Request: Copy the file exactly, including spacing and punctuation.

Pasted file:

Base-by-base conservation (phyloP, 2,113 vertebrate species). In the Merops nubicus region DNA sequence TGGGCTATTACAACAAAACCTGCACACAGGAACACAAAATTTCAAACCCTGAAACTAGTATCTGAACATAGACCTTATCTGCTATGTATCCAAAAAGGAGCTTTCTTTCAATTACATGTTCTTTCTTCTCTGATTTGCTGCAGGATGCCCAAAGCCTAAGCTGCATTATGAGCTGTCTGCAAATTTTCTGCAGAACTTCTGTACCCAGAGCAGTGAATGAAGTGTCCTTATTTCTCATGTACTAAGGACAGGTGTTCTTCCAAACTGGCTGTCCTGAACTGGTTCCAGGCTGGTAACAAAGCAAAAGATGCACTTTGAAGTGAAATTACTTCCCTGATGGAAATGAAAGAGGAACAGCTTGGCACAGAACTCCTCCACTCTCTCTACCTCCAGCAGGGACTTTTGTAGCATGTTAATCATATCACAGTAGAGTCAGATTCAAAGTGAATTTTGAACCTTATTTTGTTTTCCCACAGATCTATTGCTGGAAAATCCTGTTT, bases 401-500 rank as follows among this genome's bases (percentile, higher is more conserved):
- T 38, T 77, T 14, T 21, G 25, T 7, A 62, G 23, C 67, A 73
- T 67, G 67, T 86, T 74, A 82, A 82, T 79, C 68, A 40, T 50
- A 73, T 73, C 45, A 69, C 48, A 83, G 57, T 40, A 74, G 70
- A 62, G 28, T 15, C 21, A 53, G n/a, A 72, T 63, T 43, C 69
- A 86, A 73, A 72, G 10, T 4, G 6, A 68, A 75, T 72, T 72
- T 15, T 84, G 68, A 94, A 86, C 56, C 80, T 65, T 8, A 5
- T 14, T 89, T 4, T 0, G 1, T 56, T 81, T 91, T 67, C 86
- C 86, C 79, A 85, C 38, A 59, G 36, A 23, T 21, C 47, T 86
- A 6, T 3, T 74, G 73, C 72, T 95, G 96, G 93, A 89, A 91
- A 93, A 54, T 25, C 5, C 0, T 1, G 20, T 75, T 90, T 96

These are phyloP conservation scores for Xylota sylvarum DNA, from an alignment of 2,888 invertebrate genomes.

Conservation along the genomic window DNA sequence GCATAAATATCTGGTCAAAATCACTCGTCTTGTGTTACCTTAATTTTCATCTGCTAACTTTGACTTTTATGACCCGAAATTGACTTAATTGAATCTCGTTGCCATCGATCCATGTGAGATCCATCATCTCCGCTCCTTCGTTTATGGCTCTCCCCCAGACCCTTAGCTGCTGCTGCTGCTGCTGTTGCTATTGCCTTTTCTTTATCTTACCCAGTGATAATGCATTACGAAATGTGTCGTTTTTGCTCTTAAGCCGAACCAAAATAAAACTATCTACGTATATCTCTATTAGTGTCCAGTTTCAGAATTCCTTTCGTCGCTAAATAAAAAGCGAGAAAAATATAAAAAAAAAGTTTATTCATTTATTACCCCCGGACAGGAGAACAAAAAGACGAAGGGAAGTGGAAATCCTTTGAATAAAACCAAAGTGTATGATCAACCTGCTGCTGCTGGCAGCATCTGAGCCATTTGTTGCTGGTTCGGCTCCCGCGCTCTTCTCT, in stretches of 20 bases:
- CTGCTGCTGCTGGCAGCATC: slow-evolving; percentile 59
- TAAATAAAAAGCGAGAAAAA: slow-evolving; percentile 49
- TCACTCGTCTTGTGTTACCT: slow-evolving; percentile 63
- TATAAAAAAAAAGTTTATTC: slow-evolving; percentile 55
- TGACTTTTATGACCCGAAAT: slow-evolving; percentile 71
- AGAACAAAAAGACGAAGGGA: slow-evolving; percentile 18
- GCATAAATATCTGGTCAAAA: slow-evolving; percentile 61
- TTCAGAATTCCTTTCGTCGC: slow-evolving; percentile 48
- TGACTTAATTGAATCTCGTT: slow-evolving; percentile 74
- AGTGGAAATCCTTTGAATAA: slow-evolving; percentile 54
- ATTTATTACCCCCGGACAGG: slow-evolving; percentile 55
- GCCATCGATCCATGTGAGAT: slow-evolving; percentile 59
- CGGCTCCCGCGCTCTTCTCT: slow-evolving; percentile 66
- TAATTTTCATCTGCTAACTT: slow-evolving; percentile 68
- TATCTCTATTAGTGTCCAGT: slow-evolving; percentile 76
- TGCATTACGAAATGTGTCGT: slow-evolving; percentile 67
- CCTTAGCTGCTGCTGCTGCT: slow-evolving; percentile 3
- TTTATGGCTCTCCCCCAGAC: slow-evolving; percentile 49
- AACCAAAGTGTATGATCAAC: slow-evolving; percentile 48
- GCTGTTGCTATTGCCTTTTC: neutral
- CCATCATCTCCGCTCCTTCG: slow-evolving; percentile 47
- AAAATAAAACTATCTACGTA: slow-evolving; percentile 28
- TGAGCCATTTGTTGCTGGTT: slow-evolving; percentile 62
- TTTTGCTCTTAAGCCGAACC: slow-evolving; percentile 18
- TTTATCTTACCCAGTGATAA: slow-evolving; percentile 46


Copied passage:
Base-by-base conservation (phyloP, 2,113 vertebrate species). In the Merops nubicus region DNA sequence TGGGCTATTACAACAAAACCTGCACACAGGAACACAAAATTTCAAACCCTGAAACTAGTATCTGAACATAGACCTTATCTGCTATGTATCCAAAAAGGAGCTTTCTTTCAATTACATGTTCTTTCTTCTCTGATTTGCTGCAGGATGCCCAAAGCCTAAGCTGCATTATGAGCTGTCTGCAAATTTTCTGCAGAACTTCTGTACCCAGAGCAGTGAATGAAGTGTCCTTATTTCTCATGTACTAAGGACAGGTGTTCTTCCAAACTGGCTGTCCTGAACTGGTTCCAGGCTGGTAACAAAGCAAAAGATGCACTTTGAAGTGAAATTACTTCCCTGATGGAAATGAAAGAGGAACAGCTTGGCACAGAACTCCTCCACTCTCTCTACCTCCAGCAGGGACTTTTGTAGCATGTTAATCATATCACAGTAGAGTCAGATTCAAAGTGAATTTTGAACCTTATTTTGTTTTCCCACAGATCTATTGCTGGAAAATCCTGTTT, bases 401-500 rank as follows among this genome's bases (percentile, higher is more conserved):
- T 38, T 77, T 14, T 21, G 25, T 7, A 62, G 23, C 67, A 73
- T 67, G 67, T 86, T 74, A 82, A 82, T 79, C 68, A 40, T 50
- A 73, T 73, C 45, A 69, C 48, A 83, G 57, T 40, A 74, G 70
- A 62, G 28, T 15, C 21, A 53, G n/a, A 72, T 63, T 43, C 69
- A 86, A 73, A 72, G 10, T 4, G 6, A 68, A 75, T 72, T 72
- T 15, T 84, G 68, A 94, A 86, C 56, C 80, T 65, T 8, A 5
- T 14, T 89, T 4, T 0, G 1, T 56, T 81, T 91, T 67, C 86
- C 86, C 79, A 85, C 38, A 59, G 36, A 23, T 21, C 47, T 86
- A 6, T 3, T 74, G 73, C 72, T 95, G 96, G 93, A 89, A 91
- A 93, A 54, T 25, C 5, C 0, T 1, G 20, T 75, T 90, T 96

These are phyloP conservation scores for Xylota sylvarum DNA, from an alignment of 2,888 invertebrate genomes.

Conservation along the genomic window DNA sequence GCATAAATATCTGGTCAAAATCACTCGTCTTGTGTTACCTTAATTTTCATCTGCTAACTTTGACTTTTATGACCCGAAATTGACTTAATTGAATCTCGTTGCCATCGATCCATGTGAGATCCATCATCTCCGCTCCTTCGTTTATGGCTCTCCCCCAGACCCTTAGCTGCTGCTGCTGCTGCTGTTGCTATTGCCTTTTCTTTATCTTACCCAGTGATAATGCATTACGAAATGTGTCGTTTTTGCTCTTAAGCCGAACCAAAATAAAACTATCTACGTATATCTCTATTAGTGTCCAGTTTCAGAATTCCTTTCGTCGCTAAATAAAAAGCGAGAAAAATATAAAAAAAAAGTTTATTCATTTATTACCCCCGGACAGGAGAACAAAAAGACGAAGGGAAGTGGAAATCCTTTGAATAAAACCAAAGTGTATGATCAACCTGCTGCTGCTGGCAGCATCTGAGCCATTTGTTGCTGGTTCGGCTCCCGCGCTCTTCTCT, in stretches of 20 bases:
- CTGCTGCTGCTGGCAGCATC: slow-evolving; percentile 59
- TAAATAAAAAGCGAGAAAAA: slow-evolving; percentile 49
- TCACTCGTCTTGTGTTACCT: slow-evolving; percentile 63
- TATAAAAAAAAAGTTTATTC: slow-evolving; percentile 55
- TGACTTTTATGACCCGAAAT: slow-evolving; percentile 71
- AGAACAAAAAGACGAAGGGA: slow-evolving; percentile 18
- GCATAAATATCTGGTCAAAA: slow-evolving; percentile 61
- TTCAGAATTCCTTTCGTCGC: slow-evolving; percentile 48
- TGACTTAATTGAATCTCGTT: slow-evolving; percentile 74
- AGTGGAAATCCTTTGAATAA: slow-evolving; percentile 54
- ATTTATTACCCCCGGACAGG: slow-evolving; percentile 55
- GCCATCGATCCATGTGAGAT: slow-evolving; percentile 59
- CGGCTCCCGCGCTCTTCTCT: slow-evolving; percentile 66
- TAATTTTCATCTGCTAACTT: slow-evolving; percentile 68
- TATCTCTATTAGTGTCCAGT: slow-evolving; percentile 76
- TGCATTACGAAATGTGTCGT: slow-evolving; percentile 67
- CCTTAGCTGCTGCTGCTGCT: slow-evolving; percentile 3
- TTTATGGCTCTCCCCCAGAC: slow-evolving; percentile 49
- AACCAAAGTGTATGATCAAC: slow-evolving; percentile 48
- GCTGTTGCTATTGCCTTTTC: neutral
- CCATCATCTCCGCTCCTTCG: slow-evolving; percentile 47
- AAAATAAAACTATCTACGTA: slow-evolving; percentile 28
- TGAGCCATTTGTTGCTGGTT: slow-evolving; percentile 62
- TTTTGCTCTTAAGCCGAACC: slow-evolving; percentile 18
- TTTATCTTACCCAGTGATAA: slow-evolving; percentile 46